Following Wonder’s advice led to a bottom-of-the-ninth, swing-for-the-fences ballad, full of muscular, anguished wailing that makes Williams’ “flying by the seat of my pants” remark seem overly modest. Keyboards stab like they’re trying to jar the drummer (also Williams) out of his rhythm, and the bass pops with string-breaking force. The track ends with a daydream — “Here comes my darlin’/Here comes romance/Here comes my lovin’, please honey will you dance” — that crumbles before the listener’s eyes: “Pretty brown eyes/Breakin’ my heart.”
Despite their uptempo pedigree, Mint Condition included this track on a four-song demo they sent around to labels. “We were shopping our album,” Williams remembers. “We’d go to MCA, we’d go to Warner, and everyone would say, ‘I don’t hear a single.’ ” But the group was able to obtain a deal locally with Jam and Lewis, former Prince bandmates and super-producers behind unimpeachable hits for the S.O.S. Band, the Human League, New Edition, and Janet Jackson, among others.
Much like executives at Warner and MCA, the manager of Jam and Lewis’ label didn’t hear a future hit on Mint Condition’s demo. “When we got signed, bands were on their way out,” Williams says — the rise of sampling and drum machines would eventually kill the ensemble approach to R&B — but “we were still out here singing, dancing, playing our own instruments.” As a result, “We’d bump heads with the general manager.” Williams remembers being asked, “Why don’t you do what Jodeci is doing?”
Listening again now, Mint Condition’s first single seems like a clear concession to the market — 1991’s “Are You Free” sounds like an attempt to fit in with the New Jack Swing that was ascendant at the time, though it also nods to the “dynamic, high-energy” roots of the band. Either way, the track fell flat. “‘Are You Free’ — we didn’t get free,” Williams jokes. “We still ain’t free on that.”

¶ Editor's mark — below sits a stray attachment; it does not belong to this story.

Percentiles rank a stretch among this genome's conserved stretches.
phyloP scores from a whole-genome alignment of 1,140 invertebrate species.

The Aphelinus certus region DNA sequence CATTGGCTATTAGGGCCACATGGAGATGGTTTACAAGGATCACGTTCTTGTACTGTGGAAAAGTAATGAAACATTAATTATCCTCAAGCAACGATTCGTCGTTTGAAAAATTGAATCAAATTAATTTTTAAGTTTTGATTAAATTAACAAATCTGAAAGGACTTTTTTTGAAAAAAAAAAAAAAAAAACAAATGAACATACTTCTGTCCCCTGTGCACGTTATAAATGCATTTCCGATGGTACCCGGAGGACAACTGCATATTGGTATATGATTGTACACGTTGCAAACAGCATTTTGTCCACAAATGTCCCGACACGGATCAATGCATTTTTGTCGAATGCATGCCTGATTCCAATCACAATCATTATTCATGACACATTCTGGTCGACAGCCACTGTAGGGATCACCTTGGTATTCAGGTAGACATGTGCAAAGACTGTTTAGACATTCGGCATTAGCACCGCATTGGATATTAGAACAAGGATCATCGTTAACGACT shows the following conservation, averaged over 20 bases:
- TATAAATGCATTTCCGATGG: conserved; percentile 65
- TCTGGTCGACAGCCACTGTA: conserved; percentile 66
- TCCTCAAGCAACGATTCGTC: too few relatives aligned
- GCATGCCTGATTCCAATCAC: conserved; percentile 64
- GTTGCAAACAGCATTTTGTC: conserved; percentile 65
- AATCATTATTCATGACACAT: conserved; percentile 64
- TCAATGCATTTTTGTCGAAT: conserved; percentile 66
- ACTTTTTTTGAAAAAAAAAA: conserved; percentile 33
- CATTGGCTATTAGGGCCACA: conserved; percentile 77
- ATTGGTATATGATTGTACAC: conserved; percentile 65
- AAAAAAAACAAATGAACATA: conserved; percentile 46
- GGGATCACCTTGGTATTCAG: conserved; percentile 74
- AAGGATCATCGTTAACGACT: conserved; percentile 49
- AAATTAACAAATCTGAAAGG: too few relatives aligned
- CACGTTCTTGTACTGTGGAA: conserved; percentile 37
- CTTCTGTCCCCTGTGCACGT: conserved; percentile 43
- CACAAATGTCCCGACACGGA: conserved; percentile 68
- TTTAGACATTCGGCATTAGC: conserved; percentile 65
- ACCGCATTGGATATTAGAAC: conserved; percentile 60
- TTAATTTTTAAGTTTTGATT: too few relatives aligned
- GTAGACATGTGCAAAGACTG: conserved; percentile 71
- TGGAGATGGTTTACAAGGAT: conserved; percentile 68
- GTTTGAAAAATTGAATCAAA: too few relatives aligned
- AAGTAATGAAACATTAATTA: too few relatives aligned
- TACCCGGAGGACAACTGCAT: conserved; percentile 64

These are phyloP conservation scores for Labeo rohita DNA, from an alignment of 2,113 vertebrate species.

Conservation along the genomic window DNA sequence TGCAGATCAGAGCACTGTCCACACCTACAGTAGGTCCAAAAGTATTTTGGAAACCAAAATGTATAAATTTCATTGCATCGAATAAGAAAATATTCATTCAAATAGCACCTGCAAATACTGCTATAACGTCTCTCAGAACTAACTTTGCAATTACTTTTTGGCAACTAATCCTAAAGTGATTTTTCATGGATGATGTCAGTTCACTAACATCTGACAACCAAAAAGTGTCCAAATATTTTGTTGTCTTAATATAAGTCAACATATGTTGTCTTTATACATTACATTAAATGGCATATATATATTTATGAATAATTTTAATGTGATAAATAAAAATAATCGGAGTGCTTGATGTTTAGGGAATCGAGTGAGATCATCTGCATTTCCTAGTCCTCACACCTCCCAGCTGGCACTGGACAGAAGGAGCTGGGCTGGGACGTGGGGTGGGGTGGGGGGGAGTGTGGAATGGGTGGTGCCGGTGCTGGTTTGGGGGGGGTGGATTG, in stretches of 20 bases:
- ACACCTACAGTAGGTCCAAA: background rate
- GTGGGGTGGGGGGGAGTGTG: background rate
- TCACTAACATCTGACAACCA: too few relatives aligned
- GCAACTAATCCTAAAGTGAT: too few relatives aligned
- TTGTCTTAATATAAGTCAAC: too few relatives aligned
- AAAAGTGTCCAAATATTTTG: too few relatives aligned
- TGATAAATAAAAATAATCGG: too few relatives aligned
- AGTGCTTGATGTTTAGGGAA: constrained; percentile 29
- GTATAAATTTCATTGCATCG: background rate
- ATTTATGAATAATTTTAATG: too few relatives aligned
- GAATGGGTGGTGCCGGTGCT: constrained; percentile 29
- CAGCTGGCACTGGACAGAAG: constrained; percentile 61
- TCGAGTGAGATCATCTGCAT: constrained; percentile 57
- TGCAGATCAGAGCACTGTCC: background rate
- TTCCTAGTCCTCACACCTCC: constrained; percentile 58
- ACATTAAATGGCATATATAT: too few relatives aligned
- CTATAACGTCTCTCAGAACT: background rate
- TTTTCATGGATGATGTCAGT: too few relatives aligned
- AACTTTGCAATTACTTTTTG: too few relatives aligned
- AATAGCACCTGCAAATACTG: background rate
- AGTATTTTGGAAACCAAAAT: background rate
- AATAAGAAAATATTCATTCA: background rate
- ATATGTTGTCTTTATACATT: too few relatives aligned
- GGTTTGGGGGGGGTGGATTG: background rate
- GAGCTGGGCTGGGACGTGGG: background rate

After that, the group decided to go against type and release “Breakin’ My Heart (Pretty Brown Eyes),” the demo track that had been dubbed “not a single” by so many record executives. Naturally, it became a massive hit, going Top Five on the R&B chart and Top 10 on the pop chart. The song was so big that Mint Condition got in trouble if they performed without playing it. “That was a no-no,” Williams says. To try and stay engaged, the group repeatedly rearranged the song when they played it live, experimenting with a new intro or bridge.
One of the most famous versions of the track, captured in a live recording at the 9:30 Club in Washington, D.C., has truly monstrous drumming, a flashy flurry of speed and power. “Double-timing the drums is just fun to do,” Williams says. “And that became a staple for younger generations — when people play it now, a lot of times they’ll do it like that.”
Mint Condition hasn’t released a new album since 2015; during that time, Williams has been focusing on his solo career. He’s not on TikTok himself, and might not even have watched all the videos built around his song if he hadn’t been laid up sick. But he’s grateful for the latest wave of attention. “My latest album, Sankofa, talks about looking backward to travel forward,” he says. “And here we are, you call me about this. This is the gift that keeps giving.”
From Rolling Stone US